Training requirements are found in the specific sub-parts of the Code of Federal Regulations (CFR). The requirement for employees to be trained to recognize and avoid unsafe work conditions is found in 29 CFR 1926.21 (a) (2). Specific training standards and rules for rubber-tired skid-steer loaders, like the one involved in this incident, have not been proposed. However, the standard for Powered Industrial Trucks (29 CFR 1910.178) contains elements common to standardized safety training for a wide range of industrial vehicles. This standard requires demonstrated operator proficiency and may serve as a good training guideline to follow where formal standards are not yet available. These common safety elements include:
- Operating instructions, warnings, and precautions for the types of truck the operator will be authorized to operate.
- Differences between the truck and automobiles.
- Truck controls and instrumentation: where they are located, what they do, and how they work.
- Engine or motor operation.
- Steering and maneuvering.
- Visibility (including restrictions due to loading).
- Fork and attachment adaptation, operation, and use limitations.
- Truck capacity.
- Truck stability.
- Any inspection and maintenance that the operator will be required to perform.
- Refueling and /or charging and recharging batteries.
- Operating limitations.
- Any other instructions, warnings, or precautions listed in the operator’s manual for the types of industrial truck that the employee is being trained to operate.
The manufacturer’s operator’s manual may serve as an adequate training resource if it is thorough and well written. Additionally, some manufacturers and equipment dealers will provide trainers who can come on site to provide professional instruction to employee operators.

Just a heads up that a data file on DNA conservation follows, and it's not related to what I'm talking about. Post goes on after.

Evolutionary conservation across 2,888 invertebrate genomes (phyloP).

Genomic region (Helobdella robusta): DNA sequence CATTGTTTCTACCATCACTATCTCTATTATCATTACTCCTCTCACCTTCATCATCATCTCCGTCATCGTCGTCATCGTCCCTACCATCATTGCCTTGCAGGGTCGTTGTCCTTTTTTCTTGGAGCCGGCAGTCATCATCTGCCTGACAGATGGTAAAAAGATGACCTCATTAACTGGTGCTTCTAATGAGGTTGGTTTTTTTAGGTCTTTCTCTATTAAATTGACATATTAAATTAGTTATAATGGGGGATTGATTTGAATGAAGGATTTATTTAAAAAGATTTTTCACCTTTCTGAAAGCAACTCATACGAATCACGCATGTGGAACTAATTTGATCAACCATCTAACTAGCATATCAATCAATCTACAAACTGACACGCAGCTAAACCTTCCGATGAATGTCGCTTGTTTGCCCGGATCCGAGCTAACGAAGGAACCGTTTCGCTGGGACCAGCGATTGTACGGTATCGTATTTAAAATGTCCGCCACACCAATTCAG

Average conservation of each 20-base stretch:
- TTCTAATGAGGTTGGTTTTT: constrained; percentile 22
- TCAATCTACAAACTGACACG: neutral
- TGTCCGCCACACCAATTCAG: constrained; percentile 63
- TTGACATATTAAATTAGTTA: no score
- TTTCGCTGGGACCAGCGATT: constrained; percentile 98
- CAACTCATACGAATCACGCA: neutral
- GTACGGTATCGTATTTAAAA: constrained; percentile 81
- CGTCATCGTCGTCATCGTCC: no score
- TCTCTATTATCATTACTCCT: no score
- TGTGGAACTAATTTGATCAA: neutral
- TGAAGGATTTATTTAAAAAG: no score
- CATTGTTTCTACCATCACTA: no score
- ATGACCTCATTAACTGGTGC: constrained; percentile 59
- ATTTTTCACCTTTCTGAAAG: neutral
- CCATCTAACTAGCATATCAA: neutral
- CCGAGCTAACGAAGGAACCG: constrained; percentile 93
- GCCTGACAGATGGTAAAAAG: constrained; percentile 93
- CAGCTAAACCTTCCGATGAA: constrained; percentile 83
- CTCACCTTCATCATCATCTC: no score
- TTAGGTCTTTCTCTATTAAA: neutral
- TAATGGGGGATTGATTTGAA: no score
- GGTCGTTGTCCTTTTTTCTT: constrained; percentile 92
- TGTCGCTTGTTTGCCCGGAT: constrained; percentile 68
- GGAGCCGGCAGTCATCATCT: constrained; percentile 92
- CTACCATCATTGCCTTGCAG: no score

Employees should be given training to recognize the hazards associated with skid-steer operation, specifically performance hazards such as rollover, pinch points, and danger zones in and around operating equipment should be addressed in the training. Additionally, employees should be trained to recognize and avoid the hazards associated with raised booms, blades, buckets, forks, and hydraulic arms that are not properly blocked, locked out, or grounded while the machine is running or shut down.
Recommendation #2: Employers should carefully evaluate the knowledge and experience of their employees when choosing whether to rent equipment for them to use or obtain the services of specialist contractors.
Discussion: The maintenance supervisor and the victim had been given the task of constructing a walkway and picnic area for plant employees. Since the job was small, a decision was made to do the work using rented equipment and save the time and expense of contracting the work out to a construction firm. While the additional work needed to complete the project was not complicated, it was unlike anything the workers had previously encountered during the performance of their normal duties. Also, while the basic controls and operation of a skid-steer loader may not seem to be particularly complicated, it appears in retrospect that neither of the supervisors was fully aware of the characteristics and behavior of the machine. When it is necessary to conduct work tasks that are not within the workers’ range of duties, employers should carefully consider whether their employees have sufficient knowledge or experience to safely complete the task.
Recommendation #3: Rental agencies should ensure that customers are informed of safe operating procedures and proper use of equipment safety devices when machines are delivered.